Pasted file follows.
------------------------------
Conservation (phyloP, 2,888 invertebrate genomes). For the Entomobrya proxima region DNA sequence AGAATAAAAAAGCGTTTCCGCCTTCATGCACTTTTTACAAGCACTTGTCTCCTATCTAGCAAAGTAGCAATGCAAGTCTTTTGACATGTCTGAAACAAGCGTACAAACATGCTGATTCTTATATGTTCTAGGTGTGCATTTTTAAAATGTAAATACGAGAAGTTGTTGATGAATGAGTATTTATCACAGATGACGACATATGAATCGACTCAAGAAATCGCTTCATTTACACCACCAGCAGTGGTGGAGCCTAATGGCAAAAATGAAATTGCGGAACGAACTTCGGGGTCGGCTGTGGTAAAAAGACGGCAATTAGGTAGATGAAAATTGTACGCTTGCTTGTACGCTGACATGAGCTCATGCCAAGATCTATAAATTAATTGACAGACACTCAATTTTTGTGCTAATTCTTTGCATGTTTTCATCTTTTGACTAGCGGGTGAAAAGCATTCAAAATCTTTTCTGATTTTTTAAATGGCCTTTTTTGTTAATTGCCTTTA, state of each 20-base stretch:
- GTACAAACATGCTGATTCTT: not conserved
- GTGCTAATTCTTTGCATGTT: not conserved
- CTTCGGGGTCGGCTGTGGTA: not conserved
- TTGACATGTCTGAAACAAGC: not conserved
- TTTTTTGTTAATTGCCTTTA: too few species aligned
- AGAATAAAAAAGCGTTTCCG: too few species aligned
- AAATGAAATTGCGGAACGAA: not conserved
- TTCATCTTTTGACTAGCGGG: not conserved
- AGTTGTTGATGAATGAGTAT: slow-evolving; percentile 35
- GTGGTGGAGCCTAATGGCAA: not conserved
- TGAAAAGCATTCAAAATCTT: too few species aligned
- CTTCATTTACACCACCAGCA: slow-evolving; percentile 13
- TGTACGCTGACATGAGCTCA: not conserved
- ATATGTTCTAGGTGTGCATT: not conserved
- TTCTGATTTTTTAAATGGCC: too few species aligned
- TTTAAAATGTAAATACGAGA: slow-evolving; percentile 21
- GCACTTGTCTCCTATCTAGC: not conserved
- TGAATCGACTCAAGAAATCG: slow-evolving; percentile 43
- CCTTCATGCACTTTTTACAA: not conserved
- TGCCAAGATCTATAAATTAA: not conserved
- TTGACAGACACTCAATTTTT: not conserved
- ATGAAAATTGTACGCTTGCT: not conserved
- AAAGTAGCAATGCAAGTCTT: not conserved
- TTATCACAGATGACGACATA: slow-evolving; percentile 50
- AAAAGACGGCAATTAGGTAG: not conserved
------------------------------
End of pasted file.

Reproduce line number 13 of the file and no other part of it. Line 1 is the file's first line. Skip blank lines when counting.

- CTTCATTTACACCACCAGCA: slow-evolving; percentile 13